Illustration: Aïda Amer/Axios

The U.S. Department of Justice on Friday filed legal opposition to TikTok's request to delay a ban on downloading the app, with a federal judge in Washington scheduling a hearing on the request for Sunday morning.

Why it matters: The White House could have simply postponed the ban on its own for another week or two, as it did last Friday. This move suggests it's seeking to use the ban as leverage in ongoing negotiations.

Be smart: TikTok has a very good chance of winning its temporary restraining order request, based on a similar and successful petition last week by Chinese messaging app WeChat.

  • The White House threatened bans against both companies via executive orders on the same night, with the companies subsequently arguing that the EOs were improper in terms of process and substance.

The state of play: There are two sets of simultaneous talks. One is the hard work of CFIUS negotiations, at this point centered on technical issues. The other is political rhetoric coming from both the White House and Beijing.

  • Those familiar with the CFIUS talks say it's all systems go, with no major changes to things like ownership structure. As one source close to the process told me this morning: "We all know how to go home. If this thing had blown up, you'd have heard it blew up."
  • Anyone watching the politicians gets a very different impression. Trump has insisted that Oracle and Walmart must have "total control" (they won't), and bragged about a $5 billion education fund that doesn't really exist. State-run media in China has called the current deal "a dirty and underhanded trick."
  • Remember, it's Trump and Chinese government officials who need to sign off on any final deal. People like Steve Mnuchin and Larry Ellison and ByteDance CEO Zhang Yiming don't get votes.
  • Sources continue to disagree on whether China has quietly given its blessing to the current structure (i.e., ByteDance wouldn't be negotiating otherwise) or if its demands are yet to come.

The bottom line: We often talk about how difficult it is to get laws passed heading into an election. This might be the first time that the same applies to a business transaction.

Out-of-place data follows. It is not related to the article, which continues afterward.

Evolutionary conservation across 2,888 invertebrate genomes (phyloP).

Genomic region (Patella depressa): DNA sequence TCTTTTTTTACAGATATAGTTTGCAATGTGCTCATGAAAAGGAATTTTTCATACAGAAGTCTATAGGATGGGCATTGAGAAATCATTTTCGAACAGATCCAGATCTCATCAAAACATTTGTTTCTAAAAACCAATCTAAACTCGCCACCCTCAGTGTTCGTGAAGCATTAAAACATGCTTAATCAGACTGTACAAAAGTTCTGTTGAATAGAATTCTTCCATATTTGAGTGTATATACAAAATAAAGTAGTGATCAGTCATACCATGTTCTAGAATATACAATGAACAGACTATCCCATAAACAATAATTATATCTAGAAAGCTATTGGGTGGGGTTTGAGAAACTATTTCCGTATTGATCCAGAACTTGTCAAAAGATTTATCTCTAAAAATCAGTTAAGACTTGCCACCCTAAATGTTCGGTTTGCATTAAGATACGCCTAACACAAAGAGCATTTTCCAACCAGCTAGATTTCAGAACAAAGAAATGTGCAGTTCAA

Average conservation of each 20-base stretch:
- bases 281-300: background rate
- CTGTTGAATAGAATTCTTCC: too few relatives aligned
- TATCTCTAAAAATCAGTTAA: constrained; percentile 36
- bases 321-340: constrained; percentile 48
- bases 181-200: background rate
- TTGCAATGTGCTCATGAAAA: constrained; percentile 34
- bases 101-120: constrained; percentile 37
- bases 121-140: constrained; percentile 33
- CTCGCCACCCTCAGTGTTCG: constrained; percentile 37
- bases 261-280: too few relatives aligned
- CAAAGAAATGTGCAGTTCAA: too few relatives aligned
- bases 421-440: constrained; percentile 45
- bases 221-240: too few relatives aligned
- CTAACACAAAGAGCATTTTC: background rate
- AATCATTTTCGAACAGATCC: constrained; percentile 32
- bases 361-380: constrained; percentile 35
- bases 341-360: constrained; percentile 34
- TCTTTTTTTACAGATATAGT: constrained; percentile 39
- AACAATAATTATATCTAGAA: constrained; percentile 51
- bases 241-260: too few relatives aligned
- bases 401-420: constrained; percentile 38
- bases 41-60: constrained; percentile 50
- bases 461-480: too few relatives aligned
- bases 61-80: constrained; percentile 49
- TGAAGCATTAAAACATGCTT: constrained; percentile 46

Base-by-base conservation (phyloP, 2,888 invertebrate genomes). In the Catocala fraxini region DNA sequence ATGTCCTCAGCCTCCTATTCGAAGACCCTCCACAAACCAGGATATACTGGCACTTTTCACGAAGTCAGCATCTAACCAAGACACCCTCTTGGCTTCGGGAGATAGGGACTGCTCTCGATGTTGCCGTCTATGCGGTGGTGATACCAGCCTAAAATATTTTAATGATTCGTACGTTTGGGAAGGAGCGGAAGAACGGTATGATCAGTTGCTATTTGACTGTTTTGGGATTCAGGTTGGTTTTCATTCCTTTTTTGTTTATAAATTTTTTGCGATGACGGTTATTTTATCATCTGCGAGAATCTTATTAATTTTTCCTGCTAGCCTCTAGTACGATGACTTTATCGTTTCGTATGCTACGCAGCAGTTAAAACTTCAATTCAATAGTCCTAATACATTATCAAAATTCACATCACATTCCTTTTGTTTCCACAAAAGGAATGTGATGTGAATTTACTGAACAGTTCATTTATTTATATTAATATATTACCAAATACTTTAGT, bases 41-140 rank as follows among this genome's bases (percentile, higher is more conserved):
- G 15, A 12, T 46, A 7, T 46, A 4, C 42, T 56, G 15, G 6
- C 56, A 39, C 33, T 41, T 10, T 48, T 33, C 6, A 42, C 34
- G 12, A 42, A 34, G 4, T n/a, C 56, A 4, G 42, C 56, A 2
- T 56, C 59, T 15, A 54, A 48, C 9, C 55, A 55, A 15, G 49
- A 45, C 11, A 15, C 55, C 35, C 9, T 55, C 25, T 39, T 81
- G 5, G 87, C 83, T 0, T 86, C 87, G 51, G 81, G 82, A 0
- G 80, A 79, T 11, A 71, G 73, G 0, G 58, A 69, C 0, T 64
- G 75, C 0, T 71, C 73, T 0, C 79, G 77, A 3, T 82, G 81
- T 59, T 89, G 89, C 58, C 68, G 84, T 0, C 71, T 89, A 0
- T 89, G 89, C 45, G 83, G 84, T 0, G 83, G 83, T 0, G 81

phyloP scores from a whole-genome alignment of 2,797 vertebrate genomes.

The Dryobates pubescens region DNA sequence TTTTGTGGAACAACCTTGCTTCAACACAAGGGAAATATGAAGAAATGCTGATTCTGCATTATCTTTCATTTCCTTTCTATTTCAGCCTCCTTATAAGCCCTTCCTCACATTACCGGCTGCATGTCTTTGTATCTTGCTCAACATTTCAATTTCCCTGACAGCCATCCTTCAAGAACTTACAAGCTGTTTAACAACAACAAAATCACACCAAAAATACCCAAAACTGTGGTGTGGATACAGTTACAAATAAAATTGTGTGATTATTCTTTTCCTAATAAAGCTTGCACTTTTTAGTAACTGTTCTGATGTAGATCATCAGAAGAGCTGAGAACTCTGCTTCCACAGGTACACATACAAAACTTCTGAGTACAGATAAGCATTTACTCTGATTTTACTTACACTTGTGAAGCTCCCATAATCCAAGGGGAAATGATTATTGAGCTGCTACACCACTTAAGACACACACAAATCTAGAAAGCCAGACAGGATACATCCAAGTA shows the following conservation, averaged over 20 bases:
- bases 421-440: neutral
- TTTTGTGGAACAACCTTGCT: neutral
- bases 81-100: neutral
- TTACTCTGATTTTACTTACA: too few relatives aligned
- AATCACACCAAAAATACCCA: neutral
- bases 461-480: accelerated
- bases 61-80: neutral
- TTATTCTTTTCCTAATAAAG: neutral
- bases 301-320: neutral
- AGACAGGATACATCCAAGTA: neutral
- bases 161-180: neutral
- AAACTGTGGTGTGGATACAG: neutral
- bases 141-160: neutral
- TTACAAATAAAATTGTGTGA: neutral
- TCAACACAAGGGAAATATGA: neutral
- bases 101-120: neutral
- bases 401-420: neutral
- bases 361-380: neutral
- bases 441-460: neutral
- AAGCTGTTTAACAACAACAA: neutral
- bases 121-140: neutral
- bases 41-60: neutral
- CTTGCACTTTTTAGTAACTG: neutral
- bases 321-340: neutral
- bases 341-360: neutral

Go deeper

Oct 20, 2020 - World

Right-wing media falsely ties Black Lives Matter movement to Beijing

Illustration: Sarah Grillo/Axios

Right-wing outlets and commentators have recently spread a false claim linking the Chinese Communist Party to the Black Lives Matter movement.

Why it matters: Such claims raise concerns that a real issue — that of Chinese government interference in U.S. politics — could be wrongly invoked along partisan lines to attack Americans engaging in legitimate activities.

Senate Democrats block vote on McConnell's targeted COVID relief bill

Photo: Stefani Reynolds/Getty Images

Senate Democrats on Wednesday blocked a vote on Republicans' $500 billion targeted COVID-19 relief bill, a far less comprehensive package than the $1.8 trillion+ deal currently being negotiated between the Trump administration and House Democrats.

Why it matters: There's little appetite in the Senate for a stimulus bill with a price tag as large as what President Trump and House Speaker Nancy Pelosi have been calling for. Senate Majority Leader Mitch McConnell's (R-Ky.) "skinny" proposal was mostly seen as a political maneuver, as it had little chance of making it out of the Senate.

Ben Geman, author of Generate
Oct 20, 2020 - Energy & Environment

The U.S.-China climate rupture

Illustration: Sarah Grillo/Axios

Well that, as Ron Burgundy would say, escalated quickly. China's foreign ministry is accusing the Trump administration of "major retrogression" on climate and being an environmental "troublemaker."

Why it matters: China's unusual statement Monday widens the rupture between the world's largest carbon emitters as global climate efforts are flagging and the pandemic's effect on emissions is too small to be consequential in the long term.